Use your head
Up until recently, buying a used car with an illuminated engine management light was fine for many of us, as it meant we could haggle for a better deal on the asking price. That’s all changed since the MOT revisions from May this year, where there is now a little line in the MOT manual, under
Section 8 Nuisance, that stipulates that an ‘Engine MIL inoperative or indicating a malfunction’ is a MAJOR fault. In other words, an instant MOT failure, regardless of the reason for it.
This has made buying cars with an illuminated malfunction indicator light (MIL) a whole different ball game – if the MOT is looming. The seller may have to drop the value substantially or else the vehicle may well be unsellable until the fault – whatever it may be – is fixed.
Our diagnostics feature, starting on page 6, is based around this change in the MOT. It’s also an acknowledgement that a fault code reader is now an essential component of every motorist’s toolkit. Without one, we either have to ask someone who does to check for fault codes for us, or else make a potentially costly visit to a garage for interrogation of the ECU.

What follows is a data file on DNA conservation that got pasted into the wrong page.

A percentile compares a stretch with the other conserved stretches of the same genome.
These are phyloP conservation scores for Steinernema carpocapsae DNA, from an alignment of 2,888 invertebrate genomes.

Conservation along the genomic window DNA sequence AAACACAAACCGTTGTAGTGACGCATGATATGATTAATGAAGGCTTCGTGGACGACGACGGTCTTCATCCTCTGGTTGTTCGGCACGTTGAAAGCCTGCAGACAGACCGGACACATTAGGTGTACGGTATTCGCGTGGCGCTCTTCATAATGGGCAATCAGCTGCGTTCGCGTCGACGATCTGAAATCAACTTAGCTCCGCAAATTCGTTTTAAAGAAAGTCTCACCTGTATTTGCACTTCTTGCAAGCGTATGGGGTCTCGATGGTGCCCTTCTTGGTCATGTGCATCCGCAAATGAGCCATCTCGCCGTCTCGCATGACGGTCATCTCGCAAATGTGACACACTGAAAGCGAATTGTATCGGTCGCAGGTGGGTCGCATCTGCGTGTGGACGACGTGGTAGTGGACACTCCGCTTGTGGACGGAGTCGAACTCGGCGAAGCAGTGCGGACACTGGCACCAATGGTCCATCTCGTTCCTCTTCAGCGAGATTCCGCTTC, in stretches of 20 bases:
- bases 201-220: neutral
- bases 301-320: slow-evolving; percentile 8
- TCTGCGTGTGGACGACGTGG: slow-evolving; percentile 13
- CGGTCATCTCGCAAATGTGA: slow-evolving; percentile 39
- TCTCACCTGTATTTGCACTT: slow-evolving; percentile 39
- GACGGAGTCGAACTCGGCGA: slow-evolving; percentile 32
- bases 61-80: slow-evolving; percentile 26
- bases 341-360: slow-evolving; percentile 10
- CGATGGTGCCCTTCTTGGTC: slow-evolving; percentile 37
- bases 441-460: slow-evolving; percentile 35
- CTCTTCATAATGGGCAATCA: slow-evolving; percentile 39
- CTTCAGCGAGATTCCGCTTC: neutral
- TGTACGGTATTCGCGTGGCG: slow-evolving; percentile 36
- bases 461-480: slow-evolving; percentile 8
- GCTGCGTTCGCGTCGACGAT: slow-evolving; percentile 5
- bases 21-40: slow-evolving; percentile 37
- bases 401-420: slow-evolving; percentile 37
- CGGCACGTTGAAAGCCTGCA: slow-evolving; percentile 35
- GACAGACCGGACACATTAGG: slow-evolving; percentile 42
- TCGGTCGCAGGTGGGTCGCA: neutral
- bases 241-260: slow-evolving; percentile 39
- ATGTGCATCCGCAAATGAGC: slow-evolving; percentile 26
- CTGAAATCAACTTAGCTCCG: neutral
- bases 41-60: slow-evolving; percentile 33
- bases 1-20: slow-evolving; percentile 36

As we all know, a MIL can throw up a number of trouble codes listed under the EOBD format (which came into force from January 1, 2001, on petrol engines and January 1, 2004, on diesel units). Figuring which of these codes directly relates to the problem isn’t so straightforward. This is why our feature also hopes to teach you the importance of not just reading the codes, but correctly interpreting them, too.
This was brought home to me when I became aware of a flashing glow plug lamp on my 2003 Skoda Octavia TDI last month. The car was performing as usual, so it wasn’t immediately apparent what the problem might be.
Luckily, I remembered an incident some years previously, when a MIL led a main dealer to replace the ECU at great expense and that hadn’t resolved the problem. CM’S diagnostic guru at the time, Simon Ashby, was asked to find the cause of the MIL and he found that the rear brake lights were not working.
When I reached my destination, I found a willing person to press the Octavia’s brake pedal and yep, both brake lights and the high-level lamp were non-operational. Later, my Foxwell code reader found a few codes I hadn’t realised were stored in the ECU, along with one tell-tale code for the brake light switch. A genuine part from the Skoda dealer was ordered – a nice £12.10 fix. The glow plugs, of course, were fine.